During 2005, no progress grants were awarded. This is because the projects supported by the earlier round of grants in December 2004 took longer to complete than had been expected.
In June 2006, a special Progress Grants Committee was formed consisting of Samantha Starmer and Eric Reiss (chair) as Board representatives, Don Turnbull as our Advisory Board representative, and Matthew Milan representing previous grant recipients. Lori Baker and Karl Fast rounded out the committee.
On October 1, two USD 1000 grants were awarded. The first grant went to Celeste Lyn Paul in Gaithersburg, MD, who investigated a Delphi approach to card-sorting. Our second USD 1000 grant went to Jason Hobbs in Johannesburg, South Africa, who investigated the role of Internet cafés in developing countries and communities. Both projects will be presented at the IA Summit in Las Vegas in March 2007.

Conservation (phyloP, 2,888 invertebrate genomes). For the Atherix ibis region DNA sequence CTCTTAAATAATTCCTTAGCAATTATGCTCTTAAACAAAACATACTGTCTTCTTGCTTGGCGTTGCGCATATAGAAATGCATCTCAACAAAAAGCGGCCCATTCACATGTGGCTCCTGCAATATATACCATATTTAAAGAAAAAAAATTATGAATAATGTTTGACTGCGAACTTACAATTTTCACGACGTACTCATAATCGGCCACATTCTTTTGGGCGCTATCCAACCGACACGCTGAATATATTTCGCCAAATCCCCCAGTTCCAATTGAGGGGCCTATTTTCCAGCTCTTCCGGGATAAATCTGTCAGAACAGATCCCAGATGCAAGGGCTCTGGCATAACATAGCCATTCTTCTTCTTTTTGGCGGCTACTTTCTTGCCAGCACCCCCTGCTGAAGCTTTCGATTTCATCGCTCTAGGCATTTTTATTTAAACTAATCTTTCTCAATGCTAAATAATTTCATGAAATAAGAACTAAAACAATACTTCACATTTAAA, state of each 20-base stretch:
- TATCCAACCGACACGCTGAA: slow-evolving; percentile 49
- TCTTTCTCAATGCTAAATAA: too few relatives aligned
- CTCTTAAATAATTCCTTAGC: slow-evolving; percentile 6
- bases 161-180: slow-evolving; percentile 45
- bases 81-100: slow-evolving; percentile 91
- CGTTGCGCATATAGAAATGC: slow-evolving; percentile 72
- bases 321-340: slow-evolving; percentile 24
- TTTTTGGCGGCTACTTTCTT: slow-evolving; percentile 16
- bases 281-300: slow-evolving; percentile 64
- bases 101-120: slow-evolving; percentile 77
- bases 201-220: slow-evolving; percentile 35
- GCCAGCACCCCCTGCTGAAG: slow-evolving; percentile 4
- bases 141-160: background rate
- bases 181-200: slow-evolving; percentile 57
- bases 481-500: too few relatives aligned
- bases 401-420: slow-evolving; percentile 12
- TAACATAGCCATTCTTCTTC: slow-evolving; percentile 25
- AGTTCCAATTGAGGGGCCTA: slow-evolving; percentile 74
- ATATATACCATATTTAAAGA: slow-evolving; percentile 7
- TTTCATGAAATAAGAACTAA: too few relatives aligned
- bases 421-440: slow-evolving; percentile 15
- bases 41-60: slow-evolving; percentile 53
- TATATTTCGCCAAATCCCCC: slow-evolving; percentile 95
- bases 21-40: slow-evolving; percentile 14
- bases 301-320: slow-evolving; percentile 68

Members Discussion List
The Members Discussion List continues to be a key medium for communication within the Institute, as well as a chance for members to ask questions and engage in sober dialog with fellow IAs. Although it is not as trafficked as other lists, we are pleased with the quality of the content and will be doing more to encourage member participation in the coming year.
The Institute has also established several meta-lists focused on individual initiatives and interests. These supplement the more administrative communications taking place on Basecamp.
Our monthly newsletter premiered in January 2006, edited by Noreen Whysel. In midyear, Melissa Weaver assumed editorial duties.